Steven Richards: “There are so many challenges in running a team”

Steven Richards is absolutely no stranger to motorsport. In terms of disciplines, he has certainly been around. Richards has started 446 races over his life with over 57 podium finishes to his name. To add to his outstanding résumé, the New Zealander has also won four Bathurst 1000s and the 2014 Australian Porsche Carrera Cup series. Richards is currently competing in the Australian GT Championship in his Laser Plumbing BMW M6 GT3, so we sat down with him to get his thoughts and opinions on a few things.

“The season so far has shown signs of promise,” says Richards. “Earlier in the year at the [Bathurst] 12 Hours we qualified inside the top five and ran there during the race until we had the power steering problem. So that definitely shows some good potential.

“In the Australian GT Championship, our M6 suites high speed, fast flowing circuits like Phillip Island, but in opposite, struggles a bit on the street circuits. So expectations and results vary depending on the event.”

The four-time Bathurst 1000 champion elected a BMW M6 GT3 when he debuted his Australian GT team in 2016 at Clipsal. Why BMW?

“The main reason we chose BMW when we started up our GT team was that we knew BMW had a new car coming and it was a case of going to see the people at BMW Australia to see if they were interested in a motorsport program, because they’d been out of it for a while.

“They were, and that’s really how we went down that path to get to where we are now. Getting the BMW customer support, our product can basically represent the ‘M’ brand and essentially becomes one of their marketing tools.”

Richards organizes the finances, paperwork, all the garage side of things as well as driving in the car himself, so what does he think about it all?

“There are so many challenges when it comes to running a race team, things like making sure that all of your resources and logistics are set in place and also planning when you are going testing and racing and all that. Another thing is making sure you are on top of all the ‘lifed components’ that are in the car, such as the gearbox, engine, electronics. But in saying that, BMW give us a handbook of things to run by and then of course you learn things as you go as well in terms of things that need to be done.”

Over the last few years, the Australian GT Championship has seen a massive explosion in interest. With teams like Eggleston Motorsport, Tekno Autosports, Walkinshaw Racing all extending their Australian motorsports involvement into the GT scene. All this national attention brings the series to critical cross-roads with organizers facing major decisions.

“GT3 racing in Australia has been one of the highest growing classes in the last two, three years and it’s definitely on a good path, but it’s also now how the growth is managed and I think that’s probably a challenge Australian GT has, to put our product out there and create an even bigger demand for it.”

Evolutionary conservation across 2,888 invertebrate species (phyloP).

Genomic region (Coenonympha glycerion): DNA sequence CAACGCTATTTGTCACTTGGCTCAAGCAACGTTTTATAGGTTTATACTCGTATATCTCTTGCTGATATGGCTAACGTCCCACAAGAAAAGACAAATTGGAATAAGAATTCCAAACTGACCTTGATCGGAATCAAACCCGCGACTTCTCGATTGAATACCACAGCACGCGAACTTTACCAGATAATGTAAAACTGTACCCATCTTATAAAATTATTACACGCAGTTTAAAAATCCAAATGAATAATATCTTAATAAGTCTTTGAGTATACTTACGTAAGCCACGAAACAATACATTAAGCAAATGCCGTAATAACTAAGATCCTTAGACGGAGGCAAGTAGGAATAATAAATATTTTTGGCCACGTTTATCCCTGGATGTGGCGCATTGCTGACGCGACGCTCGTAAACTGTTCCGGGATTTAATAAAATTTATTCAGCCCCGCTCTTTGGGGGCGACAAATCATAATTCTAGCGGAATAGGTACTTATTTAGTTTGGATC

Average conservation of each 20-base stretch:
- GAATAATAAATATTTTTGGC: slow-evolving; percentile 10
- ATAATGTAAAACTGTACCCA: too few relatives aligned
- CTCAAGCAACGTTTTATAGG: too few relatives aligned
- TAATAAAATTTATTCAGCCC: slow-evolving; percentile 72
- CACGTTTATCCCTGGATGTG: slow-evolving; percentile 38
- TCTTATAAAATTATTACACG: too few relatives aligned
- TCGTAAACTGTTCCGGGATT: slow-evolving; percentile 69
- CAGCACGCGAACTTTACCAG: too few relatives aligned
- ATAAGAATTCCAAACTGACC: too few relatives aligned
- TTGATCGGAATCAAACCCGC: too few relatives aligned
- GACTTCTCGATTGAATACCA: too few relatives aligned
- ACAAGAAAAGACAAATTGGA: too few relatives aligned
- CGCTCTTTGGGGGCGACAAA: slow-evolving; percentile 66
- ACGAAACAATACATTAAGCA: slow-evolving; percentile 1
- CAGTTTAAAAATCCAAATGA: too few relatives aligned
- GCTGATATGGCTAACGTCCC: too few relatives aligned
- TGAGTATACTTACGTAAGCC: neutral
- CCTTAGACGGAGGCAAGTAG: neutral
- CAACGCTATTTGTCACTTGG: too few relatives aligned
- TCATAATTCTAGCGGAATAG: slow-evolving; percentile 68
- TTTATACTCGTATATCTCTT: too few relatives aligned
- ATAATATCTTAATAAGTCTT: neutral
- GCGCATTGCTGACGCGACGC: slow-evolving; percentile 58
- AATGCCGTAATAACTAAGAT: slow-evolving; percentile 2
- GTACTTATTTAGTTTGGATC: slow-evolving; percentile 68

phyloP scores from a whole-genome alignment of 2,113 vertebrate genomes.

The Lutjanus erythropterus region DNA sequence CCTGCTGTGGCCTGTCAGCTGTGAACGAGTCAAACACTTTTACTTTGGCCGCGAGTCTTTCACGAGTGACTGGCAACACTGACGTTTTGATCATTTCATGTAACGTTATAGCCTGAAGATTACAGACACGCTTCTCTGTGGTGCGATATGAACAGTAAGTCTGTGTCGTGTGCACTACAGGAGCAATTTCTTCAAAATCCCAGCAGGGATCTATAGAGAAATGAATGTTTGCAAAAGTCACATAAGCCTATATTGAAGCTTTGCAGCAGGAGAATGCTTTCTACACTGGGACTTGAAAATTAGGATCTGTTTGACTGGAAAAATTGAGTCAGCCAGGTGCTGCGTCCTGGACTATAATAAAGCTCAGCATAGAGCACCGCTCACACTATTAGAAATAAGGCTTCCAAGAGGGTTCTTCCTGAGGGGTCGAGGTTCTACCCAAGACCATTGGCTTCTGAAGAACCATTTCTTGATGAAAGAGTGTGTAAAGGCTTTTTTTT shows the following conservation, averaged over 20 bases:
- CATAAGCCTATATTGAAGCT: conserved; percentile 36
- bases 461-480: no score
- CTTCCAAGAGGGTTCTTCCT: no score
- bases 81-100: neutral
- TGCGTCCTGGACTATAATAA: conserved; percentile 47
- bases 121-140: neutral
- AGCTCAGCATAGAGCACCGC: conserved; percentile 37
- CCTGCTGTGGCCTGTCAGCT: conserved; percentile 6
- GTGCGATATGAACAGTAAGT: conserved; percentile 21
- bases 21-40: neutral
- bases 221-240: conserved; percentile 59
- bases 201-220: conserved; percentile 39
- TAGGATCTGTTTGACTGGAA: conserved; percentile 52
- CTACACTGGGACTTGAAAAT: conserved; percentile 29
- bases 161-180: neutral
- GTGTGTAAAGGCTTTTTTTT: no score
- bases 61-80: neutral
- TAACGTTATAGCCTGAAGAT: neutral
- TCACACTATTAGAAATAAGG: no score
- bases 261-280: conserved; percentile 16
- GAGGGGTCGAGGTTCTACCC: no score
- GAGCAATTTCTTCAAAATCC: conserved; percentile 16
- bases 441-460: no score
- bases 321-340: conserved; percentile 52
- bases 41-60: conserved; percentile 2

“Supercars Australia and Australian GT complement one another because on one side you’ve got the Supercars championship where the racing is exceptional, the rules and regulations are set so that the competition is very equal.

“And then on the other side you’ve got these cool cars that are what you would call dream cars, cars people would love to own or drive. I think that brings a whole different element of people to the race track and an event to come see our style of racing.”

As the Australian GT Championship stretches across the country, we turn our attention north to Townsville. The narrow high-speed street circuit blows the competition wide open with a combination of fast flowing corners and some twisty bits too. In theory, the Townsville street circuit should suit a high aero, low drag car. But that’s just a theory, because the track might not favour the BMW M6 GT3 as much as you’d expect it to.

“As we head into Townsville, our expectations are to improve on where we were last year with the car. All the things we’ve implemented we are starting to see the benefits of them, but I think, as we’ve learnt over the last twelve months, those styles of circuits don’t necessarily suit our package as well as some of the other manufacturers’ do. But we are definitely eyeing a top five and hopefully a podium.”

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Slade is a young, aspiring motorsport journalist from Australia. Next to contributing to GT REPORT, he also runs his own blog featuring content such as race write-ups. Slade regularly attends Australian GT events.

Slade Perrins

Slade is a young, aspiring motorsport journalist from Australia. Next to contributing to GT REPORT, he also runs his own blog featuring content such as race write-ups. Slade regularly attends Australian GT events.

  • Des Gruntäld

    This young man writes well – and i like seeing some Aussie scene articles here.

  • Thanks Des! Wish we could cover more from Australian GT, it’s one of our favorite national championships. We have the writer, just not the photographer.

  • Happy to help out this department Miguel